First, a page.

“I heard a gunshot from someone, I don’t know exactly who, which stopped the truck. I went down to the lower stair of the bus and shot in the direction of the terrorist, toward his window. There were also cadets on the side who found cover and there were those who also shot. I was not alone. I really wasn’t,” Peled said.
Speaking after attending the funeral of Shira Tzur in Haifa who was killed in the attack, Peled was commanding a group of soldiers standing next to the semitrailer when the attack took place, and was lightly injured as a result. Erez Orbach, Shir Hajaj and Yael Yakutiel were also laid to rest on Monday.
The incident and the apparent delayed reaction of the soldiers added a stronger impetus to the ongoing debate in Israel, with many claiming that the hesitation stemmed directly from the verdict reached last week against Sgt. Elor Azaria who shot a seriously wounded terrorist. The suggested correlation however, has been categorically rejected by Defense Minister Avigdor Lieberman.
Moreover, Peled, who was accompanying the cadets during an educational activity, suggests that any hesitation emanated from the need to determine whether the incident was indeed an attack or an accident, rather than anything else.
“I saw the terrorist mount the lawn at full speed. At the same moment, really at the same moment, we were loading. I realized that this was something unusual. It looked really terrible, but we were not certain that this was a vehicular attack. At the same time I inserted my magazine into the gun and when he started reversing we realized that this was definitely an attack,” she said.
Shortly after, she recalled, Peled heard the first shots and then decided to pull the trigger herself. “There were a lot of people who took part in a cool headed manner,” she said.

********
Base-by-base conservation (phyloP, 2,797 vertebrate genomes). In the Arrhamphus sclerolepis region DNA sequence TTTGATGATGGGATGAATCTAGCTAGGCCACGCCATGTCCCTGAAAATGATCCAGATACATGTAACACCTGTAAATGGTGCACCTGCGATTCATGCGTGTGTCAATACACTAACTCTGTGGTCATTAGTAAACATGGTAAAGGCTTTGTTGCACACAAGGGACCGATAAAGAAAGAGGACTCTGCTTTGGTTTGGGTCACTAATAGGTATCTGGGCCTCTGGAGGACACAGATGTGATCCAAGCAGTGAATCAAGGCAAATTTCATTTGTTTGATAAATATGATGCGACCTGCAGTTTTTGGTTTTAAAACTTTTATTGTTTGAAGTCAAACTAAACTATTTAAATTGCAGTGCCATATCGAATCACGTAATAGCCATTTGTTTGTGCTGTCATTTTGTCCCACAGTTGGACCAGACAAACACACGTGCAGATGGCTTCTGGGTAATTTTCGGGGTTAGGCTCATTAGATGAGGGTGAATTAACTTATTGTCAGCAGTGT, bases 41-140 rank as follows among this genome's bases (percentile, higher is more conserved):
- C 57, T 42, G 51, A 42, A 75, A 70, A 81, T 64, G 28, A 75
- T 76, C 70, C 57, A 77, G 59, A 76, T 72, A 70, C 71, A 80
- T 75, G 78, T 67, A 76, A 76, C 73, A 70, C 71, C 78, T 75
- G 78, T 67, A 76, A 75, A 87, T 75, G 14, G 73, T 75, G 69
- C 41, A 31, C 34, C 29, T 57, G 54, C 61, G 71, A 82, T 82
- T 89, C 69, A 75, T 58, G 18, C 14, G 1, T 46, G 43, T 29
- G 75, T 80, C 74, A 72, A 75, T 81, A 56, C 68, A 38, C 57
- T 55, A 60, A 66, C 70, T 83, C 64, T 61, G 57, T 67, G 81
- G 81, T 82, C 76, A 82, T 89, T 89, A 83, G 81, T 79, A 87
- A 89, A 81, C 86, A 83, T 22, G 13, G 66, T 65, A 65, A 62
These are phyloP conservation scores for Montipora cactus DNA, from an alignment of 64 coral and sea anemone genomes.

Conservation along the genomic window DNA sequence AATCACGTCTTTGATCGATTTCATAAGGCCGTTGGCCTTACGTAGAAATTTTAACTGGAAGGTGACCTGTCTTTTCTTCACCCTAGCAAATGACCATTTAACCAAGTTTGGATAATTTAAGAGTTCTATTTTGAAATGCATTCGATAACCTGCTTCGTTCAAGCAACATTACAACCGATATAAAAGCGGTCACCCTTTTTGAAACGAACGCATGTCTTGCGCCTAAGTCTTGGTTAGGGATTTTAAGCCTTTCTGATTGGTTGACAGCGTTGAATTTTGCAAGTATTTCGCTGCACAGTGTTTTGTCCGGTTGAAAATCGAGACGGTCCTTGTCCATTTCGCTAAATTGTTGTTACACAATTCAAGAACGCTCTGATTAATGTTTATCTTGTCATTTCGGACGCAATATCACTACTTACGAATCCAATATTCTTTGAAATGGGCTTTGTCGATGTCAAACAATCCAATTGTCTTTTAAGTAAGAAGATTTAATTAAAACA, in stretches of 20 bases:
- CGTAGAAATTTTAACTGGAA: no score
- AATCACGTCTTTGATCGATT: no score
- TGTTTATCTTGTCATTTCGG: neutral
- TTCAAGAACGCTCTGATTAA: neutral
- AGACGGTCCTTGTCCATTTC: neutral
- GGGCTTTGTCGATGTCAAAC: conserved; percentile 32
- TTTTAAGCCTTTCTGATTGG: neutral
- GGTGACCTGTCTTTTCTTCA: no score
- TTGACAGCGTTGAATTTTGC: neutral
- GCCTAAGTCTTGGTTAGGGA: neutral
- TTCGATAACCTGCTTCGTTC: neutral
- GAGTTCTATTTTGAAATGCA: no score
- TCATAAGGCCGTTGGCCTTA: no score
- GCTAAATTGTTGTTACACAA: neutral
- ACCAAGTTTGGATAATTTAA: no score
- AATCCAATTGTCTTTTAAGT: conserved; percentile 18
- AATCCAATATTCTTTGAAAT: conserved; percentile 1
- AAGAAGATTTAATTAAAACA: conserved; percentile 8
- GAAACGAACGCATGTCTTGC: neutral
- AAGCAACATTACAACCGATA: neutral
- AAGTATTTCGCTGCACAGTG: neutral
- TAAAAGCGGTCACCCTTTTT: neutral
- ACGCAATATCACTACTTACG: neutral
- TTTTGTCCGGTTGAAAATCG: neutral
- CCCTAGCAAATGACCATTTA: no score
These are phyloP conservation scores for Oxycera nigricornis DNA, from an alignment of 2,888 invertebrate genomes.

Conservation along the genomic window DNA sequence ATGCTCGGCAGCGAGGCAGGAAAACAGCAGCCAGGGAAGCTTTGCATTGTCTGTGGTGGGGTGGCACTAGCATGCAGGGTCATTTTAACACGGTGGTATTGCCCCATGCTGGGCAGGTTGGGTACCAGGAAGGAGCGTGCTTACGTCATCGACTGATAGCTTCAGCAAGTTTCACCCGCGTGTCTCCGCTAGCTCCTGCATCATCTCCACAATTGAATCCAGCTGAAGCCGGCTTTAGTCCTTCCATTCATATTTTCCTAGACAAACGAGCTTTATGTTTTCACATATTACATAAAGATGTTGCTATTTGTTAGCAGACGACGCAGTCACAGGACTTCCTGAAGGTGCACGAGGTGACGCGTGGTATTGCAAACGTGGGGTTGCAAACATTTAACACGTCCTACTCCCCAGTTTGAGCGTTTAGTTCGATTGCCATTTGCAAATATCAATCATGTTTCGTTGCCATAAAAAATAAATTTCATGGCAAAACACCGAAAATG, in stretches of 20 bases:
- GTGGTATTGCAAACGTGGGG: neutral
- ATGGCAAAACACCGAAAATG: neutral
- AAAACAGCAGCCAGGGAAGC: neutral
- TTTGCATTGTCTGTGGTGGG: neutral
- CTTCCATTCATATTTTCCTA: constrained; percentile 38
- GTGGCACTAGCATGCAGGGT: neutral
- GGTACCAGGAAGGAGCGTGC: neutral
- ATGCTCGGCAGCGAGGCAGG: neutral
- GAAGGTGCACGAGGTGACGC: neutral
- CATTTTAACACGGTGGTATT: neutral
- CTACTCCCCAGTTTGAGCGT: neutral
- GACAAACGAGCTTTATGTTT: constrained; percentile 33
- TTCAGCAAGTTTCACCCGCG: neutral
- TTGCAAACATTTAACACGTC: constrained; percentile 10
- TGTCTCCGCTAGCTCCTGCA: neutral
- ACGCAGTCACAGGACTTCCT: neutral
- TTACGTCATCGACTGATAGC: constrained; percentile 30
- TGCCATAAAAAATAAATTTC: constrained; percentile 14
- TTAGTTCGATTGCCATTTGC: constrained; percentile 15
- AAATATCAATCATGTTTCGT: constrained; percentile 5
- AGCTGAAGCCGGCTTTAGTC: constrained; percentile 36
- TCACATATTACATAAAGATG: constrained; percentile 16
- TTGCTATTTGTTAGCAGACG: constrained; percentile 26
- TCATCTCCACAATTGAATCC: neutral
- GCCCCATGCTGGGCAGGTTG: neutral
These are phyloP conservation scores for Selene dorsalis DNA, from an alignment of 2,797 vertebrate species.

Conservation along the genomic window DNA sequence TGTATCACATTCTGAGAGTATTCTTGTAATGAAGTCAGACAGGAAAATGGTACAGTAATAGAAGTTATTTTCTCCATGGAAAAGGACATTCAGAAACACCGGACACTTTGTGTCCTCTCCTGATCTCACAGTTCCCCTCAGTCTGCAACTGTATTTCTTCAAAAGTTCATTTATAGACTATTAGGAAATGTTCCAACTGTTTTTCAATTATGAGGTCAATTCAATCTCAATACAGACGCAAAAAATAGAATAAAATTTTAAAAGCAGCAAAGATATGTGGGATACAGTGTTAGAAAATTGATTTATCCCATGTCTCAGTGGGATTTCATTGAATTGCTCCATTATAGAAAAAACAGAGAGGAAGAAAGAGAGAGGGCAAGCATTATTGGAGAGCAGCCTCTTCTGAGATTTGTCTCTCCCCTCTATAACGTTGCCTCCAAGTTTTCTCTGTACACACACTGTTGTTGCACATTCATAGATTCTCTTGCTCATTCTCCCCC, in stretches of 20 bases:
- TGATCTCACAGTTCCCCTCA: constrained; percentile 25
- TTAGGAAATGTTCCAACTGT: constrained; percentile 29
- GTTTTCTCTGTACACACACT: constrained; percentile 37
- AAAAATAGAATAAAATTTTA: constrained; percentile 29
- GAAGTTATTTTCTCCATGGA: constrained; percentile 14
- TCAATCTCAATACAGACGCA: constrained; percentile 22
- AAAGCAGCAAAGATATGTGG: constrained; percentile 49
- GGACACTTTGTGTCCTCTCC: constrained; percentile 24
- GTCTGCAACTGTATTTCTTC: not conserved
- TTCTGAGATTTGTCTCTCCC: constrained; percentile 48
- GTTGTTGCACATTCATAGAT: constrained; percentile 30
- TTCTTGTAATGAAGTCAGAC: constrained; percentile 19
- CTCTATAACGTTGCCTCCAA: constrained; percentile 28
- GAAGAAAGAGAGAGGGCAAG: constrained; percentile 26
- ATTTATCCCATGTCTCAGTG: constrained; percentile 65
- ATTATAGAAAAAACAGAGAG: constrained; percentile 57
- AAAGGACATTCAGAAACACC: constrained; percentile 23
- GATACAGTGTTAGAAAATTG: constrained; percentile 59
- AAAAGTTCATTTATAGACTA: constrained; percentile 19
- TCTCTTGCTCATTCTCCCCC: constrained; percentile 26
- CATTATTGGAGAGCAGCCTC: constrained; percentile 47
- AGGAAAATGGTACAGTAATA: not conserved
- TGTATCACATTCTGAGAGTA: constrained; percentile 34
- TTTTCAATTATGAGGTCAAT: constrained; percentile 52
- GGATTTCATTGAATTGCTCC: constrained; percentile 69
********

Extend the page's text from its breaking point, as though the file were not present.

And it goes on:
Peled emphasized that not everyone fired on the terrorist and justified their fleeing of the scene on logical and tactical grounds. “We took a few steps forward and pointed our guns at the terrorist, and there were others who had to escape the terrorist’s path. In my opinion, it is completely legitimate and logical to run away from the terrorist’s path. I think the person who should shoot in an incident like this is someone who actually has the capability. In other words, not someone who is located on the route,” she insisted.
“It has to be someone who has a shot from the side, who has the right angle. So there were those who ran away because they were on the terrorist’s path,” Peled said in an effort to explain what many misinterpreted as the mere fleeing from a danger scene.
She also said that no order to open fire had been explicitly given, but nor was one necessary. “You don’t need an order to open fire. It was a difficult incident by all accounts, it was difficult for me on a personal level but I think at an operational level things were carried out at their highest level.”
When asked directly whether the verdict against Elor Azaria influenced the response against the terrorist, Peled was unequivocal: “Not for one even one second did the thought enter my head and I don’t think it did for the other cadets, or the commanders because the fact is that most of the people situated in the right place did act.”